Film Noir Series: Detour (1945)
One of the reasons I joined this class was to see some of the classic B noir pictures. Often, their budgets and the circumstances for making them sound more like social experiments or challenges from Lars von Trier than production schedules. Detour, the subject of today’s entry, was shot in six days released with numerous technical errors and deficiencies. Running a tight 67 minutes, even that low amount doesn’t preclude director Edgar Ulmer from having to pad the film with stock footage of telephone wire relays. One can see the results of the film’s almost spartan economy throughout: the blurry, shaky rear projection in moving car scenes, the scene that substitutes thick fog for bustling urban streets, the simplicity of the film’s flashback transitions, etc. Nonetheless, within these constrains, Detour manages to become a perfect encapsulation of the noir aesthetic. This was, no doubt, helped by the fact that its director assisted Murnau on a couple of features before moving to the United States.
Our protagonist this time around is a despicably spineless chap named Al Roberts, a pianist from New York who fancies himself in love with the club’s singer, Sue. Sue takes the traditional westward road to Hollywood to try to make something of herself. I suspect she might also want to get away from her prospective husband-to-be, since she proves remarkably evasive when asked about why she is moving and none-too-enthusiastic about the marriage. When Al takes his own journey out west, his character flaws are bared for us to see. Note that the couple’s romantic song is “I Can’t Believe You Fell in Love With Me,” which echoes in Roberts’ plaintive narration. He complains that no one believes that he didn’t murder the sickly man who picked him up at the side of the road, and there is a note of falseness to his story that still bothers me. It makes too much sense for a man in his situation to twist the facts of the story to suit his fragile conscience: after all, the man was a con artist out to fleece his own father, what right didn’t I have to steal his money when he died? Taken at face value, of course, Roberts is more the victim of circumstance than anything else, trapped in a situation that, together with his meagre intelligence, conspires to push him into mistake after mistake.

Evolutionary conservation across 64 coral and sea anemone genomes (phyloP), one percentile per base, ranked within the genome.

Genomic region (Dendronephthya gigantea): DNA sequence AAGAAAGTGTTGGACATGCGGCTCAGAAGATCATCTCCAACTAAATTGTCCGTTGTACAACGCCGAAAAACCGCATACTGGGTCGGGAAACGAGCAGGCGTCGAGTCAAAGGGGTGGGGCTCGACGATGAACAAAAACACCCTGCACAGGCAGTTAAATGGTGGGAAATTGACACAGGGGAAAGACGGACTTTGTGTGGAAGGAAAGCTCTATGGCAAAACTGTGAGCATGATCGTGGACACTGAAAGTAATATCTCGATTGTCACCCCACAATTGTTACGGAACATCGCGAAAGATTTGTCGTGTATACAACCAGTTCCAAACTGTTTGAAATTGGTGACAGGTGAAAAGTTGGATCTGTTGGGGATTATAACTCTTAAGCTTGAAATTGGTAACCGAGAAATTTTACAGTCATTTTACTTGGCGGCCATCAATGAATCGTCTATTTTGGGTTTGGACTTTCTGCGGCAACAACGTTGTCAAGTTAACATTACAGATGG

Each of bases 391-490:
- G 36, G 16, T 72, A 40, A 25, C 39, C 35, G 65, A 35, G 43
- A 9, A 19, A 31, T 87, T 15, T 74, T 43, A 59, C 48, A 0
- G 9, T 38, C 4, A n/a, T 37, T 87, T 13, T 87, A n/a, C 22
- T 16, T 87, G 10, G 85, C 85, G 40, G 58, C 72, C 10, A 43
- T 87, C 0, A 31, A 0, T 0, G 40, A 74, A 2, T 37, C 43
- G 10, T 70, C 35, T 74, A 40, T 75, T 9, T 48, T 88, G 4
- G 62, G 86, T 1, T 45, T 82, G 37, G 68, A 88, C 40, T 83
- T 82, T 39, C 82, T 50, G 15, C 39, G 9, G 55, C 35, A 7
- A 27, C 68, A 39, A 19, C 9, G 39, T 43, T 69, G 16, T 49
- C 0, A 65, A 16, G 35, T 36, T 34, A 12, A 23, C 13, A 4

We have many of the hallmarks of noir here: Venetian blinds, striped pajamas, confined interior spaces, and brutal, creative but unseen murders. Vera, the femme fatale, is a much more physically imposing presence on the screen than others, if only because of her bluster and loud voice. She seems almost as rough as the man, and initially cuts a more masculine figure, though she vacillates into seductress mode in the confines of the hotel room. Our hero is too preoccupied with his own guilt and misfortunes to notice, however, and ends up sitting at the diner, his sad, glassy eyes reminding me of nothing so much as William H. Macy’s character from Fargo. Hapless and banal, he is both the victim of fate and, lest we forget, a murderer.